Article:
Indeed, aside from a few districts where climate change and energy was high on the agenda—like Rick Boucher’s coal-mining land—Americans voters weren’t really focused on environmental issues. This was a wave election, an expression of volcanic anger on the part of the public, and what House and Senate Democrats did or didn’t do on climate and energy likely made very little difference to the overall tide. “There was an inchoate sense of anger, nd the electorate was not really responding to any one issue in particular,” says Matt Bennett, vice-president for public affairs at Third Way, a centrist Democratic think tank. Cap-and-trade and climate change might have been part of that narrative, but likely not a big part.
One exception was California, where voters—backed by a well-financed campaign by environmental groups and clean-energy entrepreneurs—strongly rejected Proposition 23, a ballot initiative that would have all but repealed the state’s global warming law. For greens who watched the electoral map turn red through the night, the defeat of Prop 23 was one piece of consolation. (Although even that victory was mixed—Californians also voted in favor of Prop 26, which will require a 2/3 supermajority vote for state and local governments to raise fees. That could have serious implications for the financing of California’s environmental initiatives—including the global warming law.) “The vote on Prop 23 was a strong affirmation in favor of action on climate change,” says Trip Van Noppen, president of the green group Earthjustice.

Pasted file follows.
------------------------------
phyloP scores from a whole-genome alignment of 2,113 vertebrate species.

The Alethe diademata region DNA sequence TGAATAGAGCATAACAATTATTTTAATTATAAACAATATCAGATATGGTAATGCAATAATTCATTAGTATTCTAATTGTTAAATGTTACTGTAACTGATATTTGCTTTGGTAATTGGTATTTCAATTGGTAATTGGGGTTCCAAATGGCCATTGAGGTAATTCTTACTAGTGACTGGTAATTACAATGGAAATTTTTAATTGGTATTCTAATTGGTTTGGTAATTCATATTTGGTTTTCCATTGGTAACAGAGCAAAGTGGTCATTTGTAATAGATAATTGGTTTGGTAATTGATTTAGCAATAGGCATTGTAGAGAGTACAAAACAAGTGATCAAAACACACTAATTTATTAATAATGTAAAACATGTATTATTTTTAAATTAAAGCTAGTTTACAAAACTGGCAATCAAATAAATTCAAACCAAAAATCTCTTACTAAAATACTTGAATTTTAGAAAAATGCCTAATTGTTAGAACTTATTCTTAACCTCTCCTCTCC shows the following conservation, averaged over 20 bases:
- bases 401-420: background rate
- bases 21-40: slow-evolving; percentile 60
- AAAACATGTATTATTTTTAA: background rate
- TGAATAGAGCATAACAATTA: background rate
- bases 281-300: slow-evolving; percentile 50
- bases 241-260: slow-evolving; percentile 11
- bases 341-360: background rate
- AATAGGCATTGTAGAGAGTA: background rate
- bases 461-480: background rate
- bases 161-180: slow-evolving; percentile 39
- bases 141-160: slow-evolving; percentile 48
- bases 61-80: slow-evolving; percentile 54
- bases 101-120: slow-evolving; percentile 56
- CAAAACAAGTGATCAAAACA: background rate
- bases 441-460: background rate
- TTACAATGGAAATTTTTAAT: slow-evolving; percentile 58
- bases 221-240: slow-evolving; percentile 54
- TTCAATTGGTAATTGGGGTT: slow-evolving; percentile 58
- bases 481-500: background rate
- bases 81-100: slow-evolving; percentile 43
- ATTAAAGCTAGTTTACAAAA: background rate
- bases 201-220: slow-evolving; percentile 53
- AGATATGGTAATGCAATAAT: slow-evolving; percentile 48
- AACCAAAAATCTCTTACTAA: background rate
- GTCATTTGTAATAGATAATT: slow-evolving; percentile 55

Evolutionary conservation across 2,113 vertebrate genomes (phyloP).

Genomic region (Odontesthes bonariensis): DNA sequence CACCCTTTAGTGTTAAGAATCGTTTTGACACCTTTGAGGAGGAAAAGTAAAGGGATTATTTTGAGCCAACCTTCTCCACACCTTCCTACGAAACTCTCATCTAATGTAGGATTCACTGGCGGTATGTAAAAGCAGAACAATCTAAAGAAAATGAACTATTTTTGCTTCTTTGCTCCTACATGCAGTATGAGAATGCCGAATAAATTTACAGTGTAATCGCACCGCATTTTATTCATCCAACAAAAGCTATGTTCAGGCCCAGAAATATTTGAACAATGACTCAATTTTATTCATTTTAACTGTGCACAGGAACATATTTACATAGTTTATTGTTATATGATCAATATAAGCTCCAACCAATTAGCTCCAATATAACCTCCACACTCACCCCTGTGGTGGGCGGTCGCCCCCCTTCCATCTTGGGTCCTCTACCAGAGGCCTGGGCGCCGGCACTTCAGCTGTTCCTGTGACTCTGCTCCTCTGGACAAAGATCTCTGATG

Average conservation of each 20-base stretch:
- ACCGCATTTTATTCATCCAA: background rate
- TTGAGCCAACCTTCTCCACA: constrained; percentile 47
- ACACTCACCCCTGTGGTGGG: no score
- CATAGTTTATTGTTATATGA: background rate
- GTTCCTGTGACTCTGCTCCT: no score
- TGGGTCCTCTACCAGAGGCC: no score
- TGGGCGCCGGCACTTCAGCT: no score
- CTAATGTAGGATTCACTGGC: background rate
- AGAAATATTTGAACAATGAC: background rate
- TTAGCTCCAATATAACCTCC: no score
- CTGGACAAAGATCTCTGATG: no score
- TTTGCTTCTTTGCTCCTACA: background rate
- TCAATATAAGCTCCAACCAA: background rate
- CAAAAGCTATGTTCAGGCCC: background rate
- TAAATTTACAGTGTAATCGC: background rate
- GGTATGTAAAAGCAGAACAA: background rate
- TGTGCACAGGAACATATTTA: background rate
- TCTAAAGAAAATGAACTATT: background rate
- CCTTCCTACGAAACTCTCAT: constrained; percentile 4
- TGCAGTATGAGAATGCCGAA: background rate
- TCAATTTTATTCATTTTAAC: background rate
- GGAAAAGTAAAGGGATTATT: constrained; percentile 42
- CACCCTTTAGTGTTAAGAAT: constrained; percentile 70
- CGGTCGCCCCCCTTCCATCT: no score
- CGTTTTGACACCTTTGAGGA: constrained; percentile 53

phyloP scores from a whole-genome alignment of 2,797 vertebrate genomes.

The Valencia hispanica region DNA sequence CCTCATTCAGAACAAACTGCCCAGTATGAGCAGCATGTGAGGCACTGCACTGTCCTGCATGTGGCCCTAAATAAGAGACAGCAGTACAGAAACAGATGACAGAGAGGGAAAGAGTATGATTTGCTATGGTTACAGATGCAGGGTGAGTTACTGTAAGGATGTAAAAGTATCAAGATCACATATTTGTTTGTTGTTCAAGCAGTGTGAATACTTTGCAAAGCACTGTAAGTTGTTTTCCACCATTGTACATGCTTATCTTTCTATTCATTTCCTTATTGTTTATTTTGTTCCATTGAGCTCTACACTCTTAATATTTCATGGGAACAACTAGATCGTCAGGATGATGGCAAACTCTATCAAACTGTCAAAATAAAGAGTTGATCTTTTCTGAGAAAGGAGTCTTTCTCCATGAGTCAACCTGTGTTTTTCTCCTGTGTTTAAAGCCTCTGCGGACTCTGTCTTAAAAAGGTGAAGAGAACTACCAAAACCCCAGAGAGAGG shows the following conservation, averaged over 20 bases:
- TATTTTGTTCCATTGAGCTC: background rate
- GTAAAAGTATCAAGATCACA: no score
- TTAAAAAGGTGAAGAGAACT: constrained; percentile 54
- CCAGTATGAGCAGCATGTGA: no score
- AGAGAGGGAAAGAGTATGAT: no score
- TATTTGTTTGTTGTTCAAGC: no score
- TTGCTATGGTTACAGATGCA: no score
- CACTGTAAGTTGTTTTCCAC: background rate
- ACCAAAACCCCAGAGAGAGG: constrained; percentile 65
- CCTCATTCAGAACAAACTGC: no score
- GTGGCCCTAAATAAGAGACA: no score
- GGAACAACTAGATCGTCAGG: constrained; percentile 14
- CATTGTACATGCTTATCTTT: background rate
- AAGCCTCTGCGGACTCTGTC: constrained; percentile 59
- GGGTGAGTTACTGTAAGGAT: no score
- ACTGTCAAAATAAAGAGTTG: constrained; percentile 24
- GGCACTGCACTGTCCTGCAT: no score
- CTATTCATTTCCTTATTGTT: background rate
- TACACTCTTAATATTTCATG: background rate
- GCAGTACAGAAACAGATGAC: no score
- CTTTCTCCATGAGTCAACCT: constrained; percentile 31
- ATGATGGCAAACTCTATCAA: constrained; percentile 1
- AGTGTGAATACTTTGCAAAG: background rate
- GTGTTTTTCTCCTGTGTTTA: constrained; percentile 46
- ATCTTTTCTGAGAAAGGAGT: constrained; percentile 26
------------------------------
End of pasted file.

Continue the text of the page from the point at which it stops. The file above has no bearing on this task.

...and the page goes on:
So what’s left? Cap-and-trade may not have played a large role in the Democrats’ defeat, but with the Republicans in firm control of the House and the Senate nearly split, any chance at carbon pricing would seem to be dead for at least the next two years. Any action on much-needed energy reform will require bipartisan support, but the incoming Republicans have said little about what they actually favor on energy or climate, just what they’re against. “The newly-elected members of the Republican leadership haven’t talked at all about energy policy,” says Joshua Freed, who directs the Clean Energy Program at Third Way. “They haven’t shown much interest in it.”